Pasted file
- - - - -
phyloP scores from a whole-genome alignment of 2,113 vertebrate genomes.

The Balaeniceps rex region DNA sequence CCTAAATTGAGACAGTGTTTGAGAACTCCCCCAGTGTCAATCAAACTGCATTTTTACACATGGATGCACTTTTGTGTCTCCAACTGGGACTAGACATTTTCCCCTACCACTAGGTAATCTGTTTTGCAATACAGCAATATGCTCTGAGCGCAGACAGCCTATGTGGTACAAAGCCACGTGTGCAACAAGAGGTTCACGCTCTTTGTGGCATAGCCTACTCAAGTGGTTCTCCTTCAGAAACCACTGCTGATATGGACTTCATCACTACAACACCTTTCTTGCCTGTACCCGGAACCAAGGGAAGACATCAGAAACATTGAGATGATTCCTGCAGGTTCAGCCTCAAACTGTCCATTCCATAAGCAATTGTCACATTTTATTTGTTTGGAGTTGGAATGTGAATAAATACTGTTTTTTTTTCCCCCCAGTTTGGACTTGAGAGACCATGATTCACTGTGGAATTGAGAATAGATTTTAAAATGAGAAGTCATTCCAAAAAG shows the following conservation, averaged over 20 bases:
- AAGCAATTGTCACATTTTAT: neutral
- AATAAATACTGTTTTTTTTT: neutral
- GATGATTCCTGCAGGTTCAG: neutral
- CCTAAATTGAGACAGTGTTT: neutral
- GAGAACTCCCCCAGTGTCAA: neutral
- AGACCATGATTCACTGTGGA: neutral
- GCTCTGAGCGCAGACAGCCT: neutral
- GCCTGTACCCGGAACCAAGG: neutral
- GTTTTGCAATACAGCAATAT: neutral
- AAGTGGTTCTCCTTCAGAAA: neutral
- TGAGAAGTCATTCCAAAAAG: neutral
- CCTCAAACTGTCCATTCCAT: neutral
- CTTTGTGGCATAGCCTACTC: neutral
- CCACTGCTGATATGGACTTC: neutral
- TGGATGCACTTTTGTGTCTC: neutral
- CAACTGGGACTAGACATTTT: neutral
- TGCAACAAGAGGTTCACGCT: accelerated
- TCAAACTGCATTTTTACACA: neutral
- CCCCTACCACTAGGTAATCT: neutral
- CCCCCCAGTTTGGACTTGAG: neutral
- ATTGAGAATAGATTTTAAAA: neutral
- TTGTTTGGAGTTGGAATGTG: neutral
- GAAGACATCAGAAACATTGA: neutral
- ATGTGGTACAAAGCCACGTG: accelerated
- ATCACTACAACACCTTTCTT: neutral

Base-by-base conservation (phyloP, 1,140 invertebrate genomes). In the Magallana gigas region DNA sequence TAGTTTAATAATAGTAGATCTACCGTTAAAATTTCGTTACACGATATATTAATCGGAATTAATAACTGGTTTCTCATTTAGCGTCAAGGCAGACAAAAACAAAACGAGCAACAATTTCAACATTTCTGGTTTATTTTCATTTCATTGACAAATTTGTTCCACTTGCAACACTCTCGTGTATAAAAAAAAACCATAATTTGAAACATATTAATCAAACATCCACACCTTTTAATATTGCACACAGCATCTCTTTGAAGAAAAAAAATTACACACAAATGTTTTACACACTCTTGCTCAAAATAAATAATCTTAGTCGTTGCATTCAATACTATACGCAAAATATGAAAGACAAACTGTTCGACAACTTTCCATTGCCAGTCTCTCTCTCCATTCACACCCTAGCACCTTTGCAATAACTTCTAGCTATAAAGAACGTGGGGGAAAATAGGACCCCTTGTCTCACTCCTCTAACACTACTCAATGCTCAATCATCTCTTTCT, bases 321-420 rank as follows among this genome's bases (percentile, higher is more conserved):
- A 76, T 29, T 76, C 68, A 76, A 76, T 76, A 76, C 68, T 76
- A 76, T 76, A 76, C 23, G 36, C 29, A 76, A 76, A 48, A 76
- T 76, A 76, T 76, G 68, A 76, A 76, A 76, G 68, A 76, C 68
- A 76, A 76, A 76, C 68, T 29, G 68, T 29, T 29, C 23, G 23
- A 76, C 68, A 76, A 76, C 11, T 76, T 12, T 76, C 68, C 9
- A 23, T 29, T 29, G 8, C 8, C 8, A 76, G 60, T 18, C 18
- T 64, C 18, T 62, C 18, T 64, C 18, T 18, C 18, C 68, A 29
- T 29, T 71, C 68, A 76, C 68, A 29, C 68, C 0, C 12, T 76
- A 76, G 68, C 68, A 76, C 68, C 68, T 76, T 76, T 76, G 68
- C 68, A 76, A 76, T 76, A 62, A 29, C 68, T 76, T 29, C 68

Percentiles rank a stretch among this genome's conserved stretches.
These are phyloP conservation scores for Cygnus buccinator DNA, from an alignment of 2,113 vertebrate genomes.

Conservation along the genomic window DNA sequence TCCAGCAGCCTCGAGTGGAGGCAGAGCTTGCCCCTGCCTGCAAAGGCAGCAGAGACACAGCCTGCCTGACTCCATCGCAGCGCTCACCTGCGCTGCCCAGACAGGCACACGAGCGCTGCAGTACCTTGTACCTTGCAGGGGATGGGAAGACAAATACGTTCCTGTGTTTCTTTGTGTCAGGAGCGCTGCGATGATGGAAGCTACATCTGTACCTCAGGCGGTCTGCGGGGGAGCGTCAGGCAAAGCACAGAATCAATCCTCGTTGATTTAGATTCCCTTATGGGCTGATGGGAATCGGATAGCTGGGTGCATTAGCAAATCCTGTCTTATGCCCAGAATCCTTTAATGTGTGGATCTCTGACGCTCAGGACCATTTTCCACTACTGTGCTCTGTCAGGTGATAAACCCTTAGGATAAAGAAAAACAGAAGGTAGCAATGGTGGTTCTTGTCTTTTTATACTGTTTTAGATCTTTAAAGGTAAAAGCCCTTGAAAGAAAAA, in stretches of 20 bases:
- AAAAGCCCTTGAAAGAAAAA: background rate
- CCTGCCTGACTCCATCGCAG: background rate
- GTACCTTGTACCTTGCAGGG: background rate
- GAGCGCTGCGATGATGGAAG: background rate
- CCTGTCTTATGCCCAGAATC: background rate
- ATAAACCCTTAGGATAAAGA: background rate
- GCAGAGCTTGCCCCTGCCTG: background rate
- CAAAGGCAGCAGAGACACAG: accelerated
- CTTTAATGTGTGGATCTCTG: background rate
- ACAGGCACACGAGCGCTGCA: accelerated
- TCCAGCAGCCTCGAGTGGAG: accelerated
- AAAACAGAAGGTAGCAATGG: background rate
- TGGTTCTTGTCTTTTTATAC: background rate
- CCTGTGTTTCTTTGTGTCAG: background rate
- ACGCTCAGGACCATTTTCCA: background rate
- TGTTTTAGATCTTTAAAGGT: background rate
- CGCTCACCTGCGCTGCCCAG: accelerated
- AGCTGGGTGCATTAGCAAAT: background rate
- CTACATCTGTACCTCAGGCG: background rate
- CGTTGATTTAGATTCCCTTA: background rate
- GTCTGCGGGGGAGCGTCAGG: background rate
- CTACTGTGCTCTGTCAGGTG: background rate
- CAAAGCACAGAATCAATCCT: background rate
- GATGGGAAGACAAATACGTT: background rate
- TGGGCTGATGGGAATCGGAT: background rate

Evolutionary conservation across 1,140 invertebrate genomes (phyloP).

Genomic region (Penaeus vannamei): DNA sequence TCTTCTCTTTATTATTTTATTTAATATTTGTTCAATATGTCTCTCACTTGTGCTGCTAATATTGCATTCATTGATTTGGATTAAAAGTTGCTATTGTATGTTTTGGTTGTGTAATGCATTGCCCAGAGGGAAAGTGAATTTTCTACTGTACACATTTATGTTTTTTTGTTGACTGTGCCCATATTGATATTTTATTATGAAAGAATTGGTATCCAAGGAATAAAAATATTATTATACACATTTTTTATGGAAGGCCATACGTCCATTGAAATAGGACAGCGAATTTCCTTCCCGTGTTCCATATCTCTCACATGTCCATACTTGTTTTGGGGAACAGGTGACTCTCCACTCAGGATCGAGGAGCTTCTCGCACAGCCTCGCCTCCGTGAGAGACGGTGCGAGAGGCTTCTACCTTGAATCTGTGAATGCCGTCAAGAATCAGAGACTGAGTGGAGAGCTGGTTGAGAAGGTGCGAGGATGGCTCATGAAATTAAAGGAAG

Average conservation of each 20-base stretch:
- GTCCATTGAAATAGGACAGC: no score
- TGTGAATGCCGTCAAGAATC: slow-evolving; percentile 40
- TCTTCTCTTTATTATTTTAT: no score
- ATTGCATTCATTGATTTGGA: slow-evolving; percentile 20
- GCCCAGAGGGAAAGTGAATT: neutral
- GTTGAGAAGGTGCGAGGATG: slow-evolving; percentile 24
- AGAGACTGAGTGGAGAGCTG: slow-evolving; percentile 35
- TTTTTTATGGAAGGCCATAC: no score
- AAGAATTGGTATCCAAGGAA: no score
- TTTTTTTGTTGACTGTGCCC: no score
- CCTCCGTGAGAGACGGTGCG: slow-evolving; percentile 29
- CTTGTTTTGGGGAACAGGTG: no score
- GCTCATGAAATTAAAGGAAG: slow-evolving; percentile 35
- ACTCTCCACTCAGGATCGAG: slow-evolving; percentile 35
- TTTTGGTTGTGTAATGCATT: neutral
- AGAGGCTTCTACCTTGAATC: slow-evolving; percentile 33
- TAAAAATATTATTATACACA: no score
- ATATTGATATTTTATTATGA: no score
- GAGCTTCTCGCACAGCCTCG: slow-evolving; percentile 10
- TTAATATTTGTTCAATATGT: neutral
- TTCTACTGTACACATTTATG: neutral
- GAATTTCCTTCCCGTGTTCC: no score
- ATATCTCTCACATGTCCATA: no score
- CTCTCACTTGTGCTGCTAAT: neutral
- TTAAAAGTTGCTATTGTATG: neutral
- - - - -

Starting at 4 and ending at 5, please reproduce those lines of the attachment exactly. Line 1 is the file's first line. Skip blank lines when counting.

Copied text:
- AATAAATACTGTTTTTTTTT: neutral
- GATGATTCCTGCAGGTTCAG: neutral